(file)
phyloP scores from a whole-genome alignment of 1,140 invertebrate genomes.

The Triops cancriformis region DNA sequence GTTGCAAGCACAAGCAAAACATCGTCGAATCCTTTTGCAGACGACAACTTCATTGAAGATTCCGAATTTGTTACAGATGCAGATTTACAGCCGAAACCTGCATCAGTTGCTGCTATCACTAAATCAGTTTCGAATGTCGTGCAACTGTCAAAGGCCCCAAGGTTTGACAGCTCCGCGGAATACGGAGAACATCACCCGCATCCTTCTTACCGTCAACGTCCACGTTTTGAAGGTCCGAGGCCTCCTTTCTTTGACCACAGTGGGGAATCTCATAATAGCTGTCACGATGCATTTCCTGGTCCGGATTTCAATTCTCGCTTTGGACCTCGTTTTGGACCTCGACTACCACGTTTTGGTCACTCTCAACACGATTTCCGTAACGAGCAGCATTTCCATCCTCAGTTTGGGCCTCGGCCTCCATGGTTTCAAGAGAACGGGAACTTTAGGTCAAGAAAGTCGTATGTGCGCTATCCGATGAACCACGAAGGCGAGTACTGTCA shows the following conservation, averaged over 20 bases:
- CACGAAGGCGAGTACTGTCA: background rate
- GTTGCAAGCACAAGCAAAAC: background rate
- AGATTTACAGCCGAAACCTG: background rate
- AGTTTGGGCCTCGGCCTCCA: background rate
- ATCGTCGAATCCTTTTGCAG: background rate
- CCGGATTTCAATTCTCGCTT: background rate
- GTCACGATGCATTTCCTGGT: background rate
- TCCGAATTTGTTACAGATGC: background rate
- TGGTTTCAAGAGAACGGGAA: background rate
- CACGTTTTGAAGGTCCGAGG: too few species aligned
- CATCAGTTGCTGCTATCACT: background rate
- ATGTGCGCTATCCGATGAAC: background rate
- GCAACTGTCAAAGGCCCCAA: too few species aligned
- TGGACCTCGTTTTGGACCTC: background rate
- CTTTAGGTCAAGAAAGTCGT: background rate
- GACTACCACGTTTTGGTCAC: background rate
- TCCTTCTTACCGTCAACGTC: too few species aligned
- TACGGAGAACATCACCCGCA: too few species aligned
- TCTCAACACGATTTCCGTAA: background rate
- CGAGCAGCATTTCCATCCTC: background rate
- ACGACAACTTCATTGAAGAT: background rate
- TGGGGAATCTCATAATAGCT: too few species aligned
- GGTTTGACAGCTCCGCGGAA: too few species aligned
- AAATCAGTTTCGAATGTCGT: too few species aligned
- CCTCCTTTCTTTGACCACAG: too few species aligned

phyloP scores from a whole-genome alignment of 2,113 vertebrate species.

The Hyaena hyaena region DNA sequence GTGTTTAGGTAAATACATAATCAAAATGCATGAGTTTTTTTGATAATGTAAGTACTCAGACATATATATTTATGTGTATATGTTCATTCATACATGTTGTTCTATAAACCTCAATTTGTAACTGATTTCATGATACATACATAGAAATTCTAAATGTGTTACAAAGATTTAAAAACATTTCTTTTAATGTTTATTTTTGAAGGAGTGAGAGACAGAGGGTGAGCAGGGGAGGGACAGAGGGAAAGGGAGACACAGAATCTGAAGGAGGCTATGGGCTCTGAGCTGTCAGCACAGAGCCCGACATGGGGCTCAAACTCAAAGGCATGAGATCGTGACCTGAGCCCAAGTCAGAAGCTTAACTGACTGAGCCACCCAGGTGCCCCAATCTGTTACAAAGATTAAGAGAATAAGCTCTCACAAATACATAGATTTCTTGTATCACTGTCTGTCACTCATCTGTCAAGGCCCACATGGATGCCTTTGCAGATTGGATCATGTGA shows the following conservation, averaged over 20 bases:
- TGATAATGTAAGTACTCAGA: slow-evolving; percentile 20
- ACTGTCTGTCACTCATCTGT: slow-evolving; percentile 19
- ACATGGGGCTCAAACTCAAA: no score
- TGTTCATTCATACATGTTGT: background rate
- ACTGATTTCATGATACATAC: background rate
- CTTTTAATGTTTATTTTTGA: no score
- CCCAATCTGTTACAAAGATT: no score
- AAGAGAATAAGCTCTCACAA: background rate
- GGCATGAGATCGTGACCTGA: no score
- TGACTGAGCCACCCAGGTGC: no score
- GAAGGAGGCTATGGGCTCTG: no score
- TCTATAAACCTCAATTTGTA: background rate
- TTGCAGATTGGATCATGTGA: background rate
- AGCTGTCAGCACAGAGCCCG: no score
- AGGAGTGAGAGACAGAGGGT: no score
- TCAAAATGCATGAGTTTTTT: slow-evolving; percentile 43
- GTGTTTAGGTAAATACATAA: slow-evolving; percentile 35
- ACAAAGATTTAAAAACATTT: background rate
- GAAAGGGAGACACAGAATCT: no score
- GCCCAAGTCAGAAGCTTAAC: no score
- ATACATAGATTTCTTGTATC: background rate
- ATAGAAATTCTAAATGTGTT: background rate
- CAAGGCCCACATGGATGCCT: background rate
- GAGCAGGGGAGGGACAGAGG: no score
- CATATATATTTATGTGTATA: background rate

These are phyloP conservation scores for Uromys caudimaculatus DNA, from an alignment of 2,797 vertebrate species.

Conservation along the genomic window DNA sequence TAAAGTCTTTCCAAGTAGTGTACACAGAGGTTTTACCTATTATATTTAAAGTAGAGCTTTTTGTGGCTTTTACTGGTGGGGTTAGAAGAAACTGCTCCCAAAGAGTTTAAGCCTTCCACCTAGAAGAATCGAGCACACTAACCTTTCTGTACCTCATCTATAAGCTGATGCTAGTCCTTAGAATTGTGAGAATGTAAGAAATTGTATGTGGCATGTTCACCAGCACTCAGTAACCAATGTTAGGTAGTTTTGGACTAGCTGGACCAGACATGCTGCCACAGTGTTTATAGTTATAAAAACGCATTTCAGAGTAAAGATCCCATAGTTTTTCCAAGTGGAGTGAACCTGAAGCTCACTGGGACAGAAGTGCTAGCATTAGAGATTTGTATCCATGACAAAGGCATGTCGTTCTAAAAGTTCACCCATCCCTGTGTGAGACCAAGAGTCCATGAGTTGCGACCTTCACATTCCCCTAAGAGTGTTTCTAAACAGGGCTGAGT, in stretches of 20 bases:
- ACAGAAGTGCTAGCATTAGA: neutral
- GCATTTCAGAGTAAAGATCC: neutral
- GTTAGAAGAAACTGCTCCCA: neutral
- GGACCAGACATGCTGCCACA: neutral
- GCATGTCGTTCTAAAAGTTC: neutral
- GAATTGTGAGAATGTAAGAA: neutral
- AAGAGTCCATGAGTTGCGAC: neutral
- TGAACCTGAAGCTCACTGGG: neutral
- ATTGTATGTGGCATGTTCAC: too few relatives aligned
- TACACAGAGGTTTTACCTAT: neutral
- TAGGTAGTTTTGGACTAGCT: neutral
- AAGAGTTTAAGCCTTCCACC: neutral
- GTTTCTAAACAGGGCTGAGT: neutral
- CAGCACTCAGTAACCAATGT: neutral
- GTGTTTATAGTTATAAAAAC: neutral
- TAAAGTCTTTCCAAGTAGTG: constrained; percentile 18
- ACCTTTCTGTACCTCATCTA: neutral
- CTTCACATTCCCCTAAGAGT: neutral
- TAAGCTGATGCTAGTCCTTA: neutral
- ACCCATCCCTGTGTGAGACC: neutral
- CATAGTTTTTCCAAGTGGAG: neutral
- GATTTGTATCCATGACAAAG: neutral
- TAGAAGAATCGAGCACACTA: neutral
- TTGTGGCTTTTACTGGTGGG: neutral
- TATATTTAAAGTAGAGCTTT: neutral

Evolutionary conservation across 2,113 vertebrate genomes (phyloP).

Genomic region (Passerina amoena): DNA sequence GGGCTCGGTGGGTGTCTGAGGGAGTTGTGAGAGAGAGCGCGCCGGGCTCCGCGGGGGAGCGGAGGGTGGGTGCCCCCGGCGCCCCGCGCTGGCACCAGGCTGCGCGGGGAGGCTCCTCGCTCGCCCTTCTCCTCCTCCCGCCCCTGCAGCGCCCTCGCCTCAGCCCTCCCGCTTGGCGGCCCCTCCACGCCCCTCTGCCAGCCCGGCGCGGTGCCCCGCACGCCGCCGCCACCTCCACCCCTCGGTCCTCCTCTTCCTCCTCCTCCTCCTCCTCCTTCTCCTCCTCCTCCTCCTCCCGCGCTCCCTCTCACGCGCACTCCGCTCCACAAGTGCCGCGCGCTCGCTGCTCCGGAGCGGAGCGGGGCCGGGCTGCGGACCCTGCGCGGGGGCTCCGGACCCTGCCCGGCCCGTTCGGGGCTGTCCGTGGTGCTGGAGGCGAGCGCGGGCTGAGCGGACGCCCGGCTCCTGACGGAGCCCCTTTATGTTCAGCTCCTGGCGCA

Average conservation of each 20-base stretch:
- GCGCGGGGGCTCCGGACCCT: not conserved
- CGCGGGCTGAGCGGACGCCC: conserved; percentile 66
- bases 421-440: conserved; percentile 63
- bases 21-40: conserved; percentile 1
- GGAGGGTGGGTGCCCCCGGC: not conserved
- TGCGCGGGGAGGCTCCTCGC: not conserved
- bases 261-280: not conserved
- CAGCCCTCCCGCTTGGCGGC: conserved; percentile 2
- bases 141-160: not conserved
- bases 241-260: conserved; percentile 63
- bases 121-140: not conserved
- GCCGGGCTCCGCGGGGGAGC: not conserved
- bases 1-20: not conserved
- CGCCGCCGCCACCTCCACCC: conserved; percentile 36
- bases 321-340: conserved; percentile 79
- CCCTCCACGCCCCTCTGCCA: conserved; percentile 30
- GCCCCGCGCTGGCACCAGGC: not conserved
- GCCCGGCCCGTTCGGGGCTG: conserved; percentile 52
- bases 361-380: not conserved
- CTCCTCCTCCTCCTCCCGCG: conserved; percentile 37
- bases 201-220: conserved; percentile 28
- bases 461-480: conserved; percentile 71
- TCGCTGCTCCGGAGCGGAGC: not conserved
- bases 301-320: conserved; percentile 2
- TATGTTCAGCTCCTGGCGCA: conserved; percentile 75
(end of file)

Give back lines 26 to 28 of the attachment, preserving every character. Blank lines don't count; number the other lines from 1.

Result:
- AAATCAGTTTCGAATGTCGT: too few species aligned
- CCTCCTTTCTTTGACCACAG: too few species aligned

phyloP scores from a whole-genome alignment of 2,113 vertebrate species.